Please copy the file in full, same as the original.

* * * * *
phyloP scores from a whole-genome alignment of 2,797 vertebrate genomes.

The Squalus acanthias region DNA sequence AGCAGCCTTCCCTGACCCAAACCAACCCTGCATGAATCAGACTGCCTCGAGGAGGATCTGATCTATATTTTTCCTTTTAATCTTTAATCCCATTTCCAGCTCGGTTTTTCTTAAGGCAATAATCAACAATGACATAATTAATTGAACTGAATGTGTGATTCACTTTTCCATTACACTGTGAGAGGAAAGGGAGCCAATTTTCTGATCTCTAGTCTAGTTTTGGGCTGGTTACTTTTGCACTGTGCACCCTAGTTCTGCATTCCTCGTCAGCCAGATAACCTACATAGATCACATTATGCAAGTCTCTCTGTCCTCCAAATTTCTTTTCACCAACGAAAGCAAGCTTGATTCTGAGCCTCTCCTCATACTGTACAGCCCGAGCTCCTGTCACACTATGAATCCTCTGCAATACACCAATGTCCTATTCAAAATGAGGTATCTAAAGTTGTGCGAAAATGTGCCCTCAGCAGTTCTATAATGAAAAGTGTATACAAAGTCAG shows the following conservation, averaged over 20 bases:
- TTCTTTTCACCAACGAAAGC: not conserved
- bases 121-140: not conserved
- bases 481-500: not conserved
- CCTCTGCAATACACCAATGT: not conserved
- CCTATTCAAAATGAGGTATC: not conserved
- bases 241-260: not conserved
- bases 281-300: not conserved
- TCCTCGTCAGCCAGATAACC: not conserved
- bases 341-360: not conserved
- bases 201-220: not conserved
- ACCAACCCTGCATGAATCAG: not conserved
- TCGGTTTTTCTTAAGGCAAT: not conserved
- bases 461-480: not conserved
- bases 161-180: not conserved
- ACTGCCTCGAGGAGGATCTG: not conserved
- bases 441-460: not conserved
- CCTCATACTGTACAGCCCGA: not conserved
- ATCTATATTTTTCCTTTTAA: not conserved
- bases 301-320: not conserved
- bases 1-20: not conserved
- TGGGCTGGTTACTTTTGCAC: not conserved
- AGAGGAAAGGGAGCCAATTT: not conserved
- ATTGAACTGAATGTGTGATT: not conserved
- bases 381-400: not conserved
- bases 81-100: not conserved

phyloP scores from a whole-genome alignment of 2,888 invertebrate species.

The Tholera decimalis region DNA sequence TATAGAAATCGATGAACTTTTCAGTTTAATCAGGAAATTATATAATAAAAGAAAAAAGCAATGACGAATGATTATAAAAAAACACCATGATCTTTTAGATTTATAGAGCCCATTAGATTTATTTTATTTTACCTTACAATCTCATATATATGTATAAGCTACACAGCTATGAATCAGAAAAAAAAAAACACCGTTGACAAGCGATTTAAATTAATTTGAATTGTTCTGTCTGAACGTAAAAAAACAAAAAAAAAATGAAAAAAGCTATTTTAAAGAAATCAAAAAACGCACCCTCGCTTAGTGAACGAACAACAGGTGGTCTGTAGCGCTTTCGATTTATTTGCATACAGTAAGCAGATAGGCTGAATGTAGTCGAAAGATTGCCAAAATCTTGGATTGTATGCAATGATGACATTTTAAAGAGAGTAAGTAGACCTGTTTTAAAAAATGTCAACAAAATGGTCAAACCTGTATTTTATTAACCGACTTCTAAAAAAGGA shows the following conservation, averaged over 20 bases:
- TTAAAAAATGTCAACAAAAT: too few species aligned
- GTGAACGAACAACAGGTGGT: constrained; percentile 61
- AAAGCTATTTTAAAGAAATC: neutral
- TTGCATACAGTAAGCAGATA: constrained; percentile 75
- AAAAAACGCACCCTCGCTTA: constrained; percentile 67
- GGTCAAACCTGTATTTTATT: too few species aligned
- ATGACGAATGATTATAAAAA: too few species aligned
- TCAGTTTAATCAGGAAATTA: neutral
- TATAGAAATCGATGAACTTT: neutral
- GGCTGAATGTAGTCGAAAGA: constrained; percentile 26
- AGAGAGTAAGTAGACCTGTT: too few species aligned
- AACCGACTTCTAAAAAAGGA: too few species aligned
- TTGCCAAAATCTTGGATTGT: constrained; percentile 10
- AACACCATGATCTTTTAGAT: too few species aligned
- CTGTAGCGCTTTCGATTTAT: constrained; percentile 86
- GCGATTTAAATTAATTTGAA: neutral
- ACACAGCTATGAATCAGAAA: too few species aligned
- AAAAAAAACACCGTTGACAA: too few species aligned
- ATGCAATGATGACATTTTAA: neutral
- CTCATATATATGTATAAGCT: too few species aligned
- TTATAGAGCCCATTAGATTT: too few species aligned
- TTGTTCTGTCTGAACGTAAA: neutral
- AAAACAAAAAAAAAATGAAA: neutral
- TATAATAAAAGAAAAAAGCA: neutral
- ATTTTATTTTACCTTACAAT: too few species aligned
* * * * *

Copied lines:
phyloP scores from a whole-genome alignment of 2,797 vertebrate genomes.

The Squalus acanthias region DNA sequence AGCAGCCTTCCCTGACCCAAACCAACCCTGCATGAATCAGACTGCCTCGAGGAGGATCTGATCTATATTTTTCCTTTTAATCTTTAATCCCATTTCCAGCTCGGTTTTTCTTAAGGCAATAATCAACAATGACATAATTAATTGAACTGAATGTGTGATTCACTTTTCCATTACACTGTGAGAGGAAAGGGAGCCAATTTTCTGATCTCTAGTCTAGTTTTGGGCTGGTTACTTTTGCACTGTGCACCCTAGTTCTGCATTCCTCGTCAGCCAGATAACCTACATAGATCACATTATGCAAGTCTCTCTGTCCTCCAAATTTCTTTTCACCAACGAAAGCAAGCTTGATTCTGAGCCTCTCCTCATACTGTACAGCCCGAGCTCCTGTCACACTATGAATCCTCTGCAATACACCAATGTCCTATTCAAAATGAGGTATCTAAAGTTGTGCGAAAATGTGCCCTCAGCAGTTCTATAATGAAAAGTGTATACAAAGTCAG shows the following conservation, averaged over 20 bases:
- TTCTTTTCACCAACGAAAGC: not conserved
- bases 121-140: not conserved
- bases 481-500: not conserved
- CCTCTGCAATACACCAATGT: not conserved
- CCTATTCAAAATGAGGTATC: not conserved
- bases 241-260: not conserved
- bases 281-300: not conserved
- TCCTCGTCAGCCAGATAACC: not conserved
- bases 341-360: not conserved
- bases 201-220: not conserved
- ACCAACCCTGCATGAATCAG: not conserved
- TCGGTTTTTCTTAAGGCAAT: not conserved
- bases 461-480: not conserved
- bases 161-180: not conserved
- ACTGCCTCGAGGAGGATCTG: not conserved
- bases 441-460: not conserved
- CCTCATACTGTACAGCCCGA: not conserved
- ATCTATATTTTTCCTTTTAA: not conserved
- bases 301-320: not conserved
- bases 1-20: not conserved
- TGGGCTGGTTACTTTTGCAC: not conserved
- AGAGGAAAGGGAGCCAATTT: not conserved
- ATTGAACTGAATGTGTGATT: not conserved
- bases 381-400: not conserved
- bases 81-100: not conserved

phyloP scores from a whole-genome alignment of 2,888 invertebrate species.

The Tholera decimalis region DNA sequence TATAGAAATCGATGAACTTTTCAGTTTAATCAGGAAATTATATAATAAAAGAAAAAAGCAATGACGAATGATTATAAAAAAACACCATGATCTTTTAGATTTATAGAGCCCATTAGATTTATTTTATTTTACCTTACAATCTCATATATATGTATAAGCTACACAGCTATGAATCAGAAAAAAAAAAACACCGTTGACAAGCGATTTAAATTAATTTGAATTGTTCTGTCTGAACGTAAAAAAACAAAAAAAAAATGAAAAAAGCTATTTTAAAGAAATCAAAAAACGCACCCTCGCTTAGTGAACGAACAACAGGTGGTCTGTAGCGCTTTCGATTTATTTGCATACAGTAAGCAGATAGGCTGAATGTAGTCGAAAGATTGCCAAAATCTTGGATTGTATGCAATGATGACATTTTAAAGAGAGTAAGTAGACCTGTTTTAAAAAATGTCAACAAAATGGTCAAACCTGTATTTTATTAACCGACTTCTAAAAAAGGA shows the following conservation, averaged over 20 bases:
- TTAAAAAATGTCAACAAAAT: too few species aligned
- GTGAACGAACAACAGGTGGT: constrained; percentile 61
- AAAGCTATTTTAAAGAAATC: neutral
- TTGCATACAGTAAGCAGATA: constrained; percentile 75
- AAAAAACGCACCCTCGCTTA: constrained; percentile 67
- GGTCAAACCTGTATTTTATT: too few species aligned
- ATGACGAATGATTATAAAAA: too few species aligned
- TCAGTTTAATCAGGAAATTA: neutral
- TATAGAAATCGATGAACTTT: neutral
- GGCTGAATGTAGTCGAAAGA: constrained; percentile 26
- AGAGAGTAAGTAGACCTGTT: too few species aligned
- AACCGACTTCTAAAAAAGGA: too few species aligned
- TTGCCAAAATCTTGGATTGT: constrained; percentile 10
- AACACCATGATCTTTTAGAT: too few species aligned
- CTGTAGCGCTTTCGATTTAT: constrained; percentile 86
- GCGATTTAAATTAATTTGAA: neutral
- ACACAGCTATGAATCAGAAA: too few species aligned
- AAAAAAAACACCGTTGACAA: too few species aligned
- ATGCAATGATGACATTTTAA: neutral
- CTCATATATATGTATAAGCT: too few species aligned
- TTATAGAGCCCATTAGATTT: too few species aligned
- TTGTTCTGTCTGAACGTAAA: neutral
- AAAACAAAAAAAAAATGAAA: neutral
- TATAATAAAAGAAAAAAGCA: neutral
- ATTTTATTTTACCTTACAAT: too few species aligned